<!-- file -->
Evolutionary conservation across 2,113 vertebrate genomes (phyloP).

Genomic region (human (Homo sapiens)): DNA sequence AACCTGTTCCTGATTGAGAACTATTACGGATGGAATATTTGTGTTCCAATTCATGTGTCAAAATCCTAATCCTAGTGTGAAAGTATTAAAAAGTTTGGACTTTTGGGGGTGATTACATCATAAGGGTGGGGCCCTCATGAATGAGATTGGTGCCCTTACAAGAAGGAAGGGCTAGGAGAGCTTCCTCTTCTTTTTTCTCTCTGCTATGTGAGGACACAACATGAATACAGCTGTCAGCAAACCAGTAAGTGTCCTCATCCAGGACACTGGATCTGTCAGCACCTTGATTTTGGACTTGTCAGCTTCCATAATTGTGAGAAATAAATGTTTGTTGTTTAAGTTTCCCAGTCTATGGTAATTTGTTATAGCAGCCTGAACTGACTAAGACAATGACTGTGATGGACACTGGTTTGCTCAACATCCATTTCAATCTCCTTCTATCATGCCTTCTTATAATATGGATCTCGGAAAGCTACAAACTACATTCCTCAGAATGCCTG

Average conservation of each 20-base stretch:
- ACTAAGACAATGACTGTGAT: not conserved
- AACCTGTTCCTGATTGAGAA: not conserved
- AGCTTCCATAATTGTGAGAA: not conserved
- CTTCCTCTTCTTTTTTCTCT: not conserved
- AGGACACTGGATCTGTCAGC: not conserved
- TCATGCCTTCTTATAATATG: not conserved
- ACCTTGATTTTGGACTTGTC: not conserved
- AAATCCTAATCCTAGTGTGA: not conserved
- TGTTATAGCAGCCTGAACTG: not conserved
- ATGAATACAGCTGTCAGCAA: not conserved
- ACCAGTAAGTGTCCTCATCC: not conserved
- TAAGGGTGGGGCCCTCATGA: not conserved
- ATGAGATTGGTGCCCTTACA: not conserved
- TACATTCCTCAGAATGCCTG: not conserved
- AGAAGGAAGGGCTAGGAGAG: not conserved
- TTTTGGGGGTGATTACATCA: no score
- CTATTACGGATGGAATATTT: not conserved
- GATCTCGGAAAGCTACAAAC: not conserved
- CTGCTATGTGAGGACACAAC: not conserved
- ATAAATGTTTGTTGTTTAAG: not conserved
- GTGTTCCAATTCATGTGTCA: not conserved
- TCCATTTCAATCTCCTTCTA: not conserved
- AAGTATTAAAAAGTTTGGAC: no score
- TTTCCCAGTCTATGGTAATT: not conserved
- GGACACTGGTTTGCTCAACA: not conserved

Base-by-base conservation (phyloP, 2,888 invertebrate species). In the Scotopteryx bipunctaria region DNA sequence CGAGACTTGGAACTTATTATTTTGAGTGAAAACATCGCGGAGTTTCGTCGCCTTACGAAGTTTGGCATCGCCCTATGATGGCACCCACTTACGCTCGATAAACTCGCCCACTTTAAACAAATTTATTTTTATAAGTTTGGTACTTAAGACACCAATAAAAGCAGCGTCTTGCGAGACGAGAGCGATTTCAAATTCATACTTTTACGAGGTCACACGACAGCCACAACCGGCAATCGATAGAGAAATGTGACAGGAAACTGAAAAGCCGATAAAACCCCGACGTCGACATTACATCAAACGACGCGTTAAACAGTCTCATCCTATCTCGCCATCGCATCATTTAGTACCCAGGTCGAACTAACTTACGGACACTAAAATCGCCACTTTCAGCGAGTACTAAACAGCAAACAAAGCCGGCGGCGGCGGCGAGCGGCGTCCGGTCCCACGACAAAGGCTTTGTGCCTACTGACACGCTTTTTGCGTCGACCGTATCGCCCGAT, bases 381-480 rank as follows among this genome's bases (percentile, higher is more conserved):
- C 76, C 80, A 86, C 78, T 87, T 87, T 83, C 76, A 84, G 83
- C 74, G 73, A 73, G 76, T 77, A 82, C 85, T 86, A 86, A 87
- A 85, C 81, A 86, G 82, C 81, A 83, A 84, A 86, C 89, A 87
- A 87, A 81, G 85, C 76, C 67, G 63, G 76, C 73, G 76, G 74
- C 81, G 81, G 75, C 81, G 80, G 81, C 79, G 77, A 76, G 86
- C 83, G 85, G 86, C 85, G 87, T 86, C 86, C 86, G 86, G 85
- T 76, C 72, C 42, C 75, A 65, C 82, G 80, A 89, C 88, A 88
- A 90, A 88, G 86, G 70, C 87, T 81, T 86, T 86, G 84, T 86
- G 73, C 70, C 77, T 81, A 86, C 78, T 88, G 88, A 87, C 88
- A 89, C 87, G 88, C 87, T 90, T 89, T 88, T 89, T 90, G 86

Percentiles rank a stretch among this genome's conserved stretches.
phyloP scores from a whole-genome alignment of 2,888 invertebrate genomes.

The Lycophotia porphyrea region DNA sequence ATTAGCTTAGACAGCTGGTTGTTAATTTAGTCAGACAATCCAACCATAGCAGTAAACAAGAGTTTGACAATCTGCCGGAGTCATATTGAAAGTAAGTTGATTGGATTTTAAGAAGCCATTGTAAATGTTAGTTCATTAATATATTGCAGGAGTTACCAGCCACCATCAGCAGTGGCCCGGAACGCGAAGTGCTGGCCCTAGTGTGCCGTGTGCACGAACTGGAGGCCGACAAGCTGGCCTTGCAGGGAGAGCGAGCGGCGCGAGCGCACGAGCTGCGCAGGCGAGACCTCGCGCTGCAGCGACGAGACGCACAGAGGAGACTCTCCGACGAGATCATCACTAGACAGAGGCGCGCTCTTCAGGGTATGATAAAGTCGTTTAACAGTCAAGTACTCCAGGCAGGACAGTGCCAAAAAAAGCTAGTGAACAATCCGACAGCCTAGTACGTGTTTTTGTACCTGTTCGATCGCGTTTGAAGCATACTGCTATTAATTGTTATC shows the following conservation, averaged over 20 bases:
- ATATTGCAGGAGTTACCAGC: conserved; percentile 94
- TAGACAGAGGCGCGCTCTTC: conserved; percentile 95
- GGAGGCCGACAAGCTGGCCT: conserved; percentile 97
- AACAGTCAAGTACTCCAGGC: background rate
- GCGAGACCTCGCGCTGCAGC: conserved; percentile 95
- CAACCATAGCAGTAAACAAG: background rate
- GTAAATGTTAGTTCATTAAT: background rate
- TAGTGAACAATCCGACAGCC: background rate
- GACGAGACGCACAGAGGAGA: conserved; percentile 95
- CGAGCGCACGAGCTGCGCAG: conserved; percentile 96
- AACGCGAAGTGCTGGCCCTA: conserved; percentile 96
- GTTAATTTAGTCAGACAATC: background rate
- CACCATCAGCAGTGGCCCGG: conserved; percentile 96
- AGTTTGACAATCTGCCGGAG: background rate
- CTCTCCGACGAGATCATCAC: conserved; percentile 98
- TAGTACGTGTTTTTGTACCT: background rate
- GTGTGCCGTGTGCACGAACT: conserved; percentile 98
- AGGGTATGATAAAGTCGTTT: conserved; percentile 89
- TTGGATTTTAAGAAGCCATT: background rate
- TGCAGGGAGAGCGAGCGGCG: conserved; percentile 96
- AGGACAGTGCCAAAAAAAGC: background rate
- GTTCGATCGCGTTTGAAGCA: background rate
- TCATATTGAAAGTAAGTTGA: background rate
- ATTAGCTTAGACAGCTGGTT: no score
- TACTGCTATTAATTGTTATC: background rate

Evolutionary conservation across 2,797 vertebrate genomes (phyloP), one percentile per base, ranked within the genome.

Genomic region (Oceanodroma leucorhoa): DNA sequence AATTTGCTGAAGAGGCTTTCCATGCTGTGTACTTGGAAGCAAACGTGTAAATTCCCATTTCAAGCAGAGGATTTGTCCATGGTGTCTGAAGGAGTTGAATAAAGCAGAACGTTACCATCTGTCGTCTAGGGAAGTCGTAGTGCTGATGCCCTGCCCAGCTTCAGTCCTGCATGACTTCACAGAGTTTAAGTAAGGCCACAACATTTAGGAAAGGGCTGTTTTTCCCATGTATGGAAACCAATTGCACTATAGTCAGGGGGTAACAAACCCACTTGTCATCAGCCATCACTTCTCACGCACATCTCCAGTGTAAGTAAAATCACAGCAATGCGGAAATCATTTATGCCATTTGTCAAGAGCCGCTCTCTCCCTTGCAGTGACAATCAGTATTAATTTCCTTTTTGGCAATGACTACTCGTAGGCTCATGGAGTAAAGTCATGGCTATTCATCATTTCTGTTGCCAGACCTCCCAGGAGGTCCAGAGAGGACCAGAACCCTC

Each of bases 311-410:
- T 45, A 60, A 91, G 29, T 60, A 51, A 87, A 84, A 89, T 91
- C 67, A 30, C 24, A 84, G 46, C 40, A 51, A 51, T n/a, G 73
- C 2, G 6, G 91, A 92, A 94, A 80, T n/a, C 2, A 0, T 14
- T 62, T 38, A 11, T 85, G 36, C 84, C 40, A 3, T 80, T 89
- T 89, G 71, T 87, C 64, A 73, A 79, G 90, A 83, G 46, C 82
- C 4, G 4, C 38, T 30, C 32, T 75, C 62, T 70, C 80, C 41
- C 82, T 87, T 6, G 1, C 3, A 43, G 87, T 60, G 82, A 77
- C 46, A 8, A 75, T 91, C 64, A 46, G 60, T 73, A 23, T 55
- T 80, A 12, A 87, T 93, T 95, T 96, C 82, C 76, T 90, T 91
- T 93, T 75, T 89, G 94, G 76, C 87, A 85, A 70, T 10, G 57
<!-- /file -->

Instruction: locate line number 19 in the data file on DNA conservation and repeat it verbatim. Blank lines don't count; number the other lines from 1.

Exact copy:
- TTTTGGGGGTGATTACATCA: no score